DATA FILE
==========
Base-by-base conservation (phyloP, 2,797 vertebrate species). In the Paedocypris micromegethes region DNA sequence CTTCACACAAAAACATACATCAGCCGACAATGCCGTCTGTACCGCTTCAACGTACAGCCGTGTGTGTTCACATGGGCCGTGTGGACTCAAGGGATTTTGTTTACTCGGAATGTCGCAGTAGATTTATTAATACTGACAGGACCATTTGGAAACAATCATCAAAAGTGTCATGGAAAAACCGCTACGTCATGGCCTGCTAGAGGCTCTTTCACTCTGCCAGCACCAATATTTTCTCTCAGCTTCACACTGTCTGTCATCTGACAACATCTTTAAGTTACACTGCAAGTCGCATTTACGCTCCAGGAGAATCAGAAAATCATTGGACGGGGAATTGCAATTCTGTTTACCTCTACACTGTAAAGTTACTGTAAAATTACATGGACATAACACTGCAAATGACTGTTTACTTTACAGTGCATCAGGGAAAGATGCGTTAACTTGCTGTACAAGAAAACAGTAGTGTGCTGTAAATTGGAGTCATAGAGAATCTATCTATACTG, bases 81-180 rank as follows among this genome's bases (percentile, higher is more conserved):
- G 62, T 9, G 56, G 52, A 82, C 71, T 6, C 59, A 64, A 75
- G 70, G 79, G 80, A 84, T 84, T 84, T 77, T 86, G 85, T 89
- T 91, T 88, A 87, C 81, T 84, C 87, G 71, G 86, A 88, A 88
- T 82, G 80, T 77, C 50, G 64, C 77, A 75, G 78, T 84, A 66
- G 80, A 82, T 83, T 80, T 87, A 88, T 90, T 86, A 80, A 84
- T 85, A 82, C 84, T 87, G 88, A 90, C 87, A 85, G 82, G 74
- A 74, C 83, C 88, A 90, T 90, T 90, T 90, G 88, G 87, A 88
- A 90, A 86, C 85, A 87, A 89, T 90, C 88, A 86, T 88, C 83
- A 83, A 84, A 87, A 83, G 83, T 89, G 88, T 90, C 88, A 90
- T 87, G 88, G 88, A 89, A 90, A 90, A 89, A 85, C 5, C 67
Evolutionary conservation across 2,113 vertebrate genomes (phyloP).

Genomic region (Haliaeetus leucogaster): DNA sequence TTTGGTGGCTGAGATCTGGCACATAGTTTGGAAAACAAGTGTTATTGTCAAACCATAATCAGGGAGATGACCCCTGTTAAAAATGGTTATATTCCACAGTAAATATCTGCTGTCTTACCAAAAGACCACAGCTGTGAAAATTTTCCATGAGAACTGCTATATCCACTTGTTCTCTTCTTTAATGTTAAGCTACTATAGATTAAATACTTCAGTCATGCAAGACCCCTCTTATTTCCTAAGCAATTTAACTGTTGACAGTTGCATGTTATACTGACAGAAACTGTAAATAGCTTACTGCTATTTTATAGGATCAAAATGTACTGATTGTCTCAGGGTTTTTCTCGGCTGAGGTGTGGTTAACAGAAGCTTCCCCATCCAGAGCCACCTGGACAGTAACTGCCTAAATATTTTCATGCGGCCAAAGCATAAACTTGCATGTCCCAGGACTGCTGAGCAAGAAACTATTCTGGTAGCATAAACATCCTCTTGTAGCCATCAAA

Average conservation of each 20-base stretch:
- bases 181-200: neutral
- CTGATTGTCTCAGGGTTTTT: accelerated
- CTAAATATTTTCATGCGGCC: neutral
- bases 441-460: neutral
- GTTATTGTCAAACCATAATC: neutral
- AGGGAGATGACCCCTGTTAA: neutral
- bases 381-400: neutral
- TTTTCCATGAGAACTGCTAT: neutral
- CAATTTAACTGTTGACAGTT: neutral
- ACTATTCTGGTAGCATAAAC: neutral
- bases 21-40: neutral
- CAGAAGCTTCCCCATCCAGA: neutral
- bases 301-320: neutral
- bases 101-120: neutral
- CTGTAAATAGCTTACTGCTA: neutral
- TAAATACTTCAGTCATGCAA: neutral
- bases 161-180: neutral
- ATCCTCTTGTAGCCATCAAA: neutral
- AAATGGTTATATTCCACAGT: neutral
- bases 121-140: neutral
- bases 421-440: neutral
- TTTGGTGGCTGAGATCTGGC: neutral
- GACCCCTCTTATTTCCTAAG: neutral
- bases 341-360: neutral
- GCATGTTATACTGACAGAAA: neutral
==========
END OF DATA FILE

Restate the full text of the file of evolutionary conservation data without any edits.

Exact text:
Base-by-base conservation (phyloP, 2,797 vertebrate species). In the Paedocypris micromegethes region DNA sequence CTTCACACAAAAACATACATCAGCCGACAATGCCGTCTGTACCGCTTCAACGTACAGCCGTGTGTGTTCACATGGGCCGTGTGGACTCAAGGGATTTTGTTTACTCGGAATGTCGCAGTAGATTTATTAATACTGACAGGACCATTTGGAAACAATCATCAAAAGTGTCATGGAAAAACCGCTACGTCATGGCCTGCTAGAGGCTCTTTCACTCTGCCAGCACCAATATTTTCTCTCAGCTTCACACTGTCTGTCATCTGACAACATCTTTAAGTTACACTGCAAGTCGCATTTACGCTCCAGGAGAATCAGAAAATCATTGGACGGGGAATTGCAATTCTGTTTACCTCTACACTGTAAAGTTACTGTAAAATTACATGGACATAACACTGCAAATGACTGTTTACTTTACAGTGCATCAGGGAAAGATGCGTTAACTTGCTGTACAAGAAAACAGTAGTGTGCTGTAAATTGGAGTCATAGAGAATCTATCTATACTG, bases 81-180 rank as follows among this genome's bases (percentile, higher is more conserved):
- G 62, T 9, G 56, G 52, A 82, C 71, T 6, C 59, A 64, A 75
- G 70, G 79, G 80, A 84, T 84, T 84, T 77, T 86, G 85, T 89
- T 91, T 88, A 87, C 81, T 84, C 87, G 71, G 86, A 88, A 88
- T 82, G 80, T 77, C 50, G 64, C 77, A 75, G 78, T 84, A 66
- G 80, A 82, T 83, T 80, T 87, A 88, T 90, T 86, A 80, A 84
- T 85, A 82, C 84, T 87, G 88, A 90, C 87, A 85, G 82, G 74
- A 74, C 83, C 88, A 90, T 90, T 90, T 90, G 88, G 87, A 88
- A 90, A 86, C 85, A 87, A 89, T 90, C 88, A 86, T 88, C 83
- A 83, A 84, A 87, A 83, G 83, T 89, G 88, T 90, C 88, A 90
- T 87, G 88, G 88, A 89, A 90, A 90, A 89, A 85, C 5, C 67
Evolutionary conservation across 2,113 vertebrate genomes (phyloP).

Genomic region (Haliaeetus leucogaster): DNA sequence TTTGGTGGCTGAGATCTGGCACATAGTTTGGAAAACAAGTGTTATTGTCAAACCATAATCAGGGAGATGACCCCTGTTAAAAATGGTTATATTCCACAGTAAATATCTGCTGTCTTACCAAAAGACCACAGCTGTGAAAATTTTCCATGAGAACTGCTATATCCACTTGTTCTCTTCTTTAATGTTAAGCTACTATAGATTAAATACTTCAGTCATGCAAGACCCCTCTTATTTCCTAAGCAATTTAACTGTTGACAGTTGCATGTTATACTGACAGAAACTGTAAATAGCTTACTGCTATTTTATAGGATCAAAATGTACTGATTGTCTCAGGGTTTTTCTCGGCTGAGGTGTGGTTAACAGAAGCTTCCCCATCCAGAGCCACCTGGACAGTAACTGCCTAAATATTTTCATGCGGCCAAAGCATAAACTTGCATGTCCCAGGACTGCTGAGCAAGAAACTATTCTGGTAGCATAAACATCCTCTTGTAGCCATCAAA

Average conservation of each 20-base stretch:
- bases 181-200: neutral
- CTGATTGTCTCAGGGTTTTT: accelerated
- CTAAATATTTTCATGCGGCC: neutral
- bases 441-460: neutral
- GTTATTGTCAAACCATAATC: neutral
- AGGGAGATGACCCCTGTTAA: neutral
- bases 381-400: neutral
- TTTTCCATGAGAACTGCTAT: neutral
- CAATTTAACTGTTGACAGTT: neutral
- ACTATTCTGGTAGCATAAAC: neutral
- bases 21-40: neutral
- CAGAAGCTTCCCCATCCAGA: neutral
- bases 301-320: neutral
- bases 101-120: neutral
- CTGTAAATAGCTTACTGCTA: neutral
- TAAATACTTCAGTCATGCAA: neutral
- bases 161-180: neutral
- ATCCTCTTGTAGCCATCAAA: neutral
- AAATGGTTATATTCCACAGT: neutral
- bases 121-140: neutral
- bases 421-440: neutral
- TTTGGTGGCTGAGATCTGGC: neutral
- GACCCCTCTTATTTCCTAAG: neutral
- bases 341-360: neutral
- GCATGTTATACTGACAGAAA: neutral